Latinx food – every bit of food I had in Costa Rica made me feel so good and almost like I could trust it (I feel so bad saying that but it’s true). The homemade ceviche on the beach was by far my favorite!
Do you save for travel, travel hack, or do you “YOLO” it? How much of your finances do you set aside for travel?
SAVE! And slightly travel hack at times. I love to save a coin! On my own blog, I talk about saving, budgeting, and other finance related topics, so saving money is truly important to me. I was living paycheck to paycheck at one point in my life so it was important to learn how to save early on for the experiences I wanted to have and the items I wanted to buy.
If you could be anywhere right now (someplace you have or haven’t been), where would you be and why?
I think it’d be somewhere in Africa, maybe Cape Town. I’ve been wanting to go ever since a friend of mine traveled there last year. I’d love to go on a Safari, visit the wineries, and visit the Cape of Good Hope.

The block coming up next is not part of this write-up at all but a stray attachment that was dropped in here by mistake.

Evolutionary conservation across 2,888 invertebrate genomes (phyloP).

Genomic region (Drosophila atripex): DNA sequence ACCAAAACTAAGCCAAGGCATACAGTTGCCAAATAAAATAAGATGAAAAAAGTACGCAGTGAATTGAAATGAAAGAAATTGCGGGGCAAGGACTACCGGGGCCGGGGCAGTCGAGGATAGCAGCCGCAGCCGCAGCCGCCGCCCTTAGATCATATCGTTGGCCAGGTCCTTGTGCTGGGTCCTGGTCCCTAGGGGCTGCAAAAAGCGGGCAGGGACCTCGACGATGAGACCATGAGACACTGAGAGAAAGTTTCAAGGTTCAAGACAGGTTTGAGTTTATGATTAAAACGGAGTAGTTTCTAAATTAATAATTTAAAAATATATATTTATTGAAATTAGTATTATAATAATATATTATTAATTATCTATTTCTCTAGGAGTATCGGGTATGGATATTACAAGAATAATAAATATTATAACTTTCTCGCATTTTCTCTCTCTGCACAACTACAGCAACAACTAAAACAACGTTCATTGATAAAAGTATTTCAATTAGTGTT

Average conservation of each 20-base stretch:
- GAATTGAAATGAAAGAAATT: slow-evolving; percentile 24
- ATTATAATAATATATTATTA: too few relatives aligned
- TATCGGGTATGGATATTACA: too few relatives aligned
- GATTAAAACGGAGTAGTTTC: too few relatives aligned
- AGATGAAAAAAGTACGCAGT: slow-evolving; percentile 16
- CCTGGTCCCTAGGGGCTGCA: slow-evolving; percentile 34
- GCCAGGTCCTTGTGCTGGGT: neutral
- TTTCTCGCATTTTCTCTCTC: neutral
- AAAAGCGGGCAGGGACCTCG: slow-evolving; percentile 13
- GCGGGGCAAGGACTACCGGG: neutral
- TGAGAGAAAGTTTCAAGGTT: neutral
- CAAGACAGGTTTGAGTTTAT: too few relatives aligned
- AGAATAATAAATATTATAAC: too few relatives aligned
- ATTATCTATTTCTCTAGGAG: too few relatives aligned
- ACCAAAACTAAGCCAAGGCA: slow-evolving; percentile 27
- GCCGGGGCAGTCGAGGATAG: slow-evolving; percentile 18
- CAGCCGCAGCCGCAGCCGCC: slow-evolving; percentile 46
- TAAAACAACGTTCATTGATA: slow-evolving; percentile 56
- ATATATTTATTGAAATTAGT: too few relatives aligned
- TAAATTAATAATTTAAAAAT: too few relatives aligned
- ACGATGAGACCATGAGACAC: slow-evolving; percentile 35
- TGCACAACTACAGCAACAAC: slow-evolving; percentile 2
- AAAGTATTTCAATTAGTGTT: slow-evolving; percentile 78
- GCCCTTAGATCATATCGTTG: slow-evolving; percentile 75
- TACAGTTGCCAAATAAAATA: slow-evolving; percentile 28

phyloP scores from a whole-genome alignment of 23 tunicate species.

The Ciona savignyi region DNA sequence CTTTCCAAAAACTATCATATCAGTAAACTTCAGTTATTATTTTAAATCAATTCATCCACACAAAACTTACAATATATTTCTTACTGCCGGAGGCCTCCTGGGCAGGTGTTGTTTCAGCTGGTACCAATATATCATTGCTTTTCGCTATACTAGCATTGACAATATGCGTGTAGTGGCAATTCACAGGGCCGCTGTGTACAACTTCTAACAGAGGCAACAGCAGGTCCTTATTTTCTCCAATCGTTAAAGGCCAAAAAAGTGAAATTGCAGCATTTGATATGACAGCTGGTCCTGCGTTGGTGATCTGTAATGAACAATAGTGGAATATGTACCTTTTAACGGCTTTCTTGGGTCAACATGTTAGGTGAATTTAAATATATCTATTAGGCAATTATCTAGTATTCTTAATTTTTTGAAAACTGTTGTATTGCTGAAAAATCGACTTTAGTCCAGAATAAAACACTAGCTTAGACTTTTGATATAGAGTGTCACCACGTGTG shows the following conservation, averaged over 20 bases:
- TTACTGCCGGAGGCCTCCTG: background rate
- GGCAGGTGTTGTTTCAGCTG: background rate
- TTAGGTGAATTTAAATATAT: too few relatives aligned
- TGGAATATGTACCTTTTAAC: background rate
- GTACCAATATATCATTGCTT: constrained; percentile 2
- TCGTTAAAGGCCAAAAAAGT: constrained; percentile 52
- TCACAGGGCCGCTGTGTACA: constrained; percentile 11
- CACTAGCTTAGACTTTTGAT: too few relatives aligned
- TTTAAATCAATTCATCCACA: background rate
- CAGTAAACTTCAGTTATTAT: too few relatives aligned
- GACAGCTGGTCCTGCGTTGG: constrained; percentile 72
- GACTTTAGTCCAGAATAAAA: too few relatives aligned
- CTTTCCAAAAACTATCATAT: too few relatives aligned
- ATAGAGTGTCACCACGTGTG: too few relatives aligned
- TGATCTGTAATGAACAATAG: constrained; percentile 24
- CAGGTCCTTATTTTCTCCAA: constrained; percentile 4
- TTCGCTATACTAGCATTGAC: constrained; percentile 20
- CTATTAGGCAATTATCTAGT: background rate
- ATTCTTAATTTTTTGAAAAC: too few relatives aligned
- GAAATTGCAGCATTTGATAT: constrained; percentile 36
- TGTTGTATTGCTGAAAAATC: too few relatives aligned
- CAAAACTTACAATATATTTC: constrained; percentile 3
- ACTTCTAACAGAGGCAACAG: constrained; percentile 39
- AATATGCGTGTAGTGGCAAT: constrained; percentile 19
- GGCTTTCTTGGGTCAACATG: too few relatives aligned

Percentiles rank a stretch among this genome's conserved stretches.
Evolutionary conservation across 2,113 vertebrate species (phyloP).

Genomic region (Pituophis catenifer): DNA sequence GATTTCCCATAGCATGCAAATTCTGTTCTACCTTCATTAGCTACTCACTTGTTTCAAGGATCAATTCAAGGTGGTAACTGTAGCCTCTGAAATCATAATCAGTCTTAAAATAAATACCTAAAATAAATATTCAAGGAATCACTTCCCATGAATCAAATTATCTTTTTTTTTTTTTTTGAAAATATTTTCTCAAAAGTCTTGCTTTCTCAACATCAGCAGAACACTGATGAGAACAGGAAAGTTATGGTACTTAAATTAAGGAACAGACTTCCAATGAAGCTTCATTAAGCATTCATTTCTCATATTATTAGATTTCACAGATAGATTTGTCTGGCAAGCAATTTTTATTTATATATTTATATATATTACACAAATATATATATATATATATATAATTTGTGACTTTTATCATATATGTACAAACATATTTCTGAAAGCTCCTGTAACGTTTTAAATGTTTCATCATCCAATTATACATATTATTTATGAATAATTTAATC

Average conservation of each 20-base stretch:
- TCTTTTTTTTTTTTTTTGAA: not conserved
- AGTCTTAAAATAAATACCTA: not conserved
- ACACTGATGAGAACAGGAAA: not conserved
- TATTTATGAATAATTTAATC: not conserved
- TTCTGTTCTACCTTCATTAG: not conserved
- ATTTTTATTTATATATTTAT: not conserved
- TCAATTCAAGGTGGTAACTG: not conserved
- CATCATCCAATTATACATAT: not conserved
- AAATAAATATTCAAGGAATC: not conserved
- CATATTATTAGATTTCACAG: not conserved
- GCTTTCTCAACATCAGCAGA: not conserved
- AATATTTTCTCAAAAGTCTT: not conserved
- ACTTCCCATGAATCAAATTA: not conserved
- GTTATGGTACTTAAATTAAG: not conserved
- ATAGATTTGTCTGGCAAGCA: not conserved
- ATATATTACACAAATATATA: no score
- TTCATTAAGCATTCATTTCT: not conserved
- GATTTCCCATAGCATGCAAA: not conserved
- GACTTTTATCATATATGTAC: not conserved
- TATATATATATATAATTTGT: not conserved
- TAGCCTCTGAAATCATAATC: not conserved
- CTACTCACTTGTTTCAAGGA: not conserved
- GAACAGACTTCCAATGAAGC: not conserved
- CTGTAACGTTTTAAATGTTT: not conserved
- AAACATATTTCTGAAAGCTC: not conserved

What’s the most fearless or adventurous thing you’ve done while traveling?
Jumped off a cliff in Bermuda! I’m afraid of heights haha so jumping off of a very tall cliff (that honestly probably doesn’t seem that high in pictures) was a lot for me but it was so much fun!
As a BIPOC (Black, Indigenous, or Person of Color), what is something you want non-BIPOC to know when it comes to you traveling?
We are just as human as you are! We are not exotic animals, we are humans with feelings, mistakes, and everything else. Please be mindful of how you act around me – if I’m traveling I do not want your belongings – I want to explore and just be. All too often I encounter a non-POC and they seem to tense up or immediately shutoff and while it doesn’t affect me anymore it used to get to me a lot because I don’t understand how people can act that way toward another human. It used to make me sad but now I just find it rude.
Have you ever experienced racism while traveling?